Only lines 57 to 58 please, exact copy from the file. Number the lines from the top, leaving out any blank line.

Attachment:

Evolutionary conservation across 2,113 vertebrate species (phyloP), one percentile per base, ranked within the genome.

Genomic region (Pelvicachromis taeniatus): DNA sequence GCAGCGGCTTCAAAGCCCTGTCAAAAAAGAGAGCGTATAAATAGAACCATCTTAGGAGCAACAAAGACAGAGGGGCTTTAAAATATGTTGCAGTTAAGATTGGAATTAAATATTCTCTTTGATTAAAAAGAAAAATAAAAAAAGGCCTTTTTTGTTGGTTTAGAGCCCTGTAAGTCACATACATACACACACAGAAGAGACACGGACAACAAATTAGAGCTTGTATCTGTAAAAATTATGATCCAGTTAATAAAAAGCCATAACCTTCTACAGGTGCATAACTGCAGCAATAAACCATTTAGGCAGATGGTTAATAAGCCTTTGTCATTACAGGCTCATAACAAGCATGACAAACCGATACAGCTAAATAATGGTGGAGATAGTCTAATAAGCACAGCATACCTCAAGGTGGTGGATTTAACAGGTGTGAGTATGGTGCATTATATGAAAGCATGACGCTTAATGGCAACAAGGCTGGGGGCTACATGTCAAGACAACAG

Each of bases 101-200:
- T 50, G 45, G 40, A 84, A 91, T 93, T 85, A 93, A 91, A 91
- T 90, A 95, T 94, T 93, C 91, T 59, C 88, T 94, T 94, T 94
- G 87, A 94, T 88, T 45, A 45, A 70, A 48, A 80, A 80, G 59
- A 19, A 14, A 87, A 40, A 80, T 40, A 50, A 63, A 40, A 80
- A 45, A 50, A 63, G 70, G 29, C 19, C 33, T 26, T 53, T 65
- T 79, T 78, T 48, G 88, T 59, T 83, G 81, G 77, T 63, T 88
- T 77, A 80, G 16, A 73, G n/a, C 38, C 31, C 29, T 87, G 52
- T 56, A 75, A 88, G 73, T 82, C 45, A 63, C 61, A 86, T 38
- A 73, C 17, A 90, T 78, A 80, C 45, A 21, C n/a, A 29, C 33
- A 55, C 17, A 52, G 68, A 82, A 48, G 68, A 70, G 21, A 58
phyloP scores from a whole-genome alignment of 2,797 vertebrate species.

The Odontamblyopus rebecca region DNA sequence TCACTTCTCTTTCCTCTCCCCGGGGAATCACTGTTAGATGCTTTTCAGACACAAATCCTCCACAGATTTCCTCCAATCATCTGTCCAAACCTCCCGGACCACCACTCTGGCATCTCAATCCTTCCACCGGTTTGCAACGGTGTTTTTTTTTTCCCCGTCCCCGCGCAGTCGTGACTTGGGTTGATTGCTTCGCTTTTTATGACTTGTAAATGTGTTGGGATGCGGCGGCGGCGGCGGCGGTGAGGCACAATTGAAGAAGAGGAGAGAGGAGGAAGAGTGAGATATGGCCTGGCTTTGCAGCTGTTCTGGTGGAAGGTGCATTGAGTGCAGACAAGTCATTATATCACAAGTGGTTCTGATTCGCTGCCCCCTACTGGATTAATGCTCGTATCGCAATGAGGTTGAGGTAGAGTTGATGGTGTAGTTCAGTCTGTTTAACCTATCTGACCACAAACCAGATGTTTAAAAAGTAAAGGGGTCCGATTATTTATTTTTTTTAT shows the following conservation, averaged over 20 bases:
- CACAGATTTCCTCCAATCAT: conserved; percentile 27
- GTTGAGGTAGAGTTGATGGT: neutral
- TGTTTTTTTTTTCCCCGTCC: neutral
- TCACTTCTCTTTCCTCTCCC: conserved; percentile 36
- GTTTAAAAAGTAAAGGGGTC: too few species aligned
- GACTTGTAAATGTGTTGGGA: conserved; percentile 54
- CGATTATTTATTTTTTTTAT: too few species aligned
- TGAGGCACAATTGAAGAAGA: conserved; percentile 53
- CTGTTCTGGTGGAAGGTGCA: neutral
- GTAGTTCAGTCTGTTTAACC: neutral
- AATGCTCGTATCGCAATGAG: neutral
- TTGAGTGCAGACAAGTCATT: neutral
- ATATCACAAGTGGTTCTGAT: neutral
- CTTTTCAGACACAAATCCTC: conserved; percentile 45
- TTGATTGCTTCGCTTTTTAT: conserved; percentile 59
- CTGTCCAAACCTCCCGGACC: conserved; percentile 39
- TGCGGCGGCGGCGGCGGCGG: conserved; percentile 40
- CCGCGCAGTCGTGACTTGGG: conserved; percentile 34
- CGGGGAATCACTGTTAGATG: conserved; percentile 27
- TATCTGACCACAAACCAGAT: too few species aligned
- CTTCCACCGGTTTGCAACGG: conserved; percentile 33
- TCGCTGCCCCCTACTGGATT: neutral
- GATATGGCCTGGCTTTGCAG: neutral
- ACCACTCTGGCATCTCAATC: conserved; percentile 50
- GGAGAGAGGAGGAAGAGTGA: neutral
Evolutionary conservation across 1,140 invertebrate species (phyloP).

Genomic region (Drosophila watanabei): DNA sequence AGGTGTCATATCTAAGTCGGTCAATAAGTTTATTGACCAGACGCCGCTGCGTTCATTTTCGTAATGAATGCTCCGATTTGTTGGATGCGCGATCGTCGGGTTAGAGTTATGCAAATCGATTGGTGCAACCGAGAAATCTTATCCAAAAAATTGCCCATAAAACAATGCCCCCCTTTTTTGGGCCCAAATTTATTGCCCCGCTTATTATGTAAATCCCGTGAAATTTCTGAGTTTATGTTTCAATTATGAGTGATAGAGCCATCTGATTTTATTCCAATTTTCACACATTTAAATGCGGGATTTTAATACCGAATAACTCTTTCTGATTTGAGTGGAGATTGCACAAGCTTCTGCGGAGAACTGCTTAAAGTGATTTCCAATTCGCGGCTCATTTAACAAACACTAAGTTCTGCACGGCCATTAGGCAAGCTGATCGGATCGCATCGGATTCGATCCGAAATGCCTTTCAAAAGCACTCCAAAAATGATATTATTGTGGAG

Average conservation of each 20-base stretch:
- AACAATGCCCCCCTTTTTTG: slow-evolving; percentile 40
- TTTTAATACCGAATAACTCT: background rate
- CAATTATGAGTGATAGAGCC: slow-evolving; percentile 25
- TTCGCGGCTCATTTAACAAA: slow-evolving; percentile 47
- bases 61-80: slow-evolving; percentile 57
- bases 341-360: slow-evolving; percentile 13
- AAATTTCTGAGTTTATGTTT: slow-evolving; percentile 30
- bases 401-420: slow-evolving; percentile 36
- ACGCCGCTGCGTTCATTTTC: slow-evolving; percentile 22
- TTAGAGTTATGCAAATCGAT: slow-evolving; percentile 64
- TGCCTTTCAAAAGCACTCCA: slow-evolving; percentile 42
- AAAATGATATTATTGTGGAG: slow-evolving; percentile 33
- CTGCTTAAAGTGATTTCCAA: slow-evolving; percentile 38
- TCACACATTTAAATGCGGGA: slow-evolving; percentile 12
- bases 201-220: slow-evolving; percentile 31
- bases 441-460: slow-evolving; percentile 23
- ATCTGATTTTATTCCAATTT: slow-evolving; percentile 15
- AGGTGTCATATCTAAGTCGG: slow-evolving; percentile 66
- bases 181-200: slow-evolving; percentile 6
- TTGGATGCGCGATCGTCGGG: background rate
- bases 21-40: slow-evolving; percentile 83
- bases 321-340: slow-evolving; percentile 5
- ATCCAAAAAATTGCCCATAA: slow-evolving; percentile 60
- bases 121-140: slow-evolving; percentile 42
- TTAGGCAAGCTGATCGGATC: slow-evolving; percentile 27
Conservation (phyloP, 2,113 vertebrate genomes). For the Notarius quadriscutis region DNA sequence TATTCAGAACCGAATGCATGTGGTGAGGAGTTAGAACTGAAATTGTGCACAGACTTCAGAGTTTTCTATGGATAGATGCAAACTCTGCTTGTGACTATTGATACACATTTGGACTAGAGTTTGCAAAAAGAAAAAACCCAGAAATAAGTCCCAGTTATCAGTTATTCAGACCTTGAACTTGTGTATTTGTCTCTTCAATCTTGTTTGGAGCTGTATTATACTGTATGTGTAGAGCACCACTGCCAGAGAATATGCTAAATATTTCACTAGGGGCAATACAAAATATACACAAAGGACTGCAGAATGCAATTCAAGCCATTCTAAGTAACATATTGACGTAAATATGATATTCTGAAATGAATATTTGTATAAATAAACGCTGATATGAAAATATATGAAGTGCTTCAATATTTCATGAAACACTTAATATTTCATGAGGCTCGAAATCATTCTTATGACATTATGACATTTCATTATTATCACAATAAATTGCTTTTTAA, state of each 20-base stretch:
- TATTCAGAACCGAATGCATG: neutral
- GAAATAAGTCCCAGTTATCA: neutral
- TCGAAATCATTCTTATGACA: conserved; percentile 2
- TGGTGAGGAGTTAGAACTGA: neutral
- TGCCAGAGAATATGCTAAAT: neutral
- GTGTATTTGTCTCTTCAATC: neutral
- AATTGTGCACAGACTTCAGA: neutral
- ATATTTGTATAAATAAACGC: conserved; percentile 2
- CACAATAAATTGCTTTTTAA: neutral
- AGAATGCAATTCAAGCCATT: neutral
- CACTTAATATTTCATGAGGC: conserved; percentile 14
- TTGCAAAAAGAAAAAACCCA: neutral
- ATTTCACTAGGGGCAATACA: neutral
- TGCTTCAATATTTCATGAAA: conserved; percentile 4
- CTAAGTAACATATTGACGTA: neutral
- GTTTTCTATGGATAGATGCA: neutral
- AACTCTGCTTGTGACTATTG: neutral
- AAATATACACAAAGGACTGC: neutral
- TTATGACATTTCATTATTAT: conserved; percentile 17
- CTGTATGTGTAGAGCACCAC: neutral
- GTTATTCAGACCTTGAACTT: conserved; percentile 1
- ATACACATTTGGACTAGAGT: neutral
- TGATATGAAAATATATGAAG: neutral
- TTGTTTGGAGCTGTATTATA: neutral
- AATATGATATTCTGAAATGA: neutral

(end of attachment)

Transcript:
- TCACACATTTAAATGCGGGA: slow-evolving; percentile 12
- bases 201-220: slow-evolving; percentile 31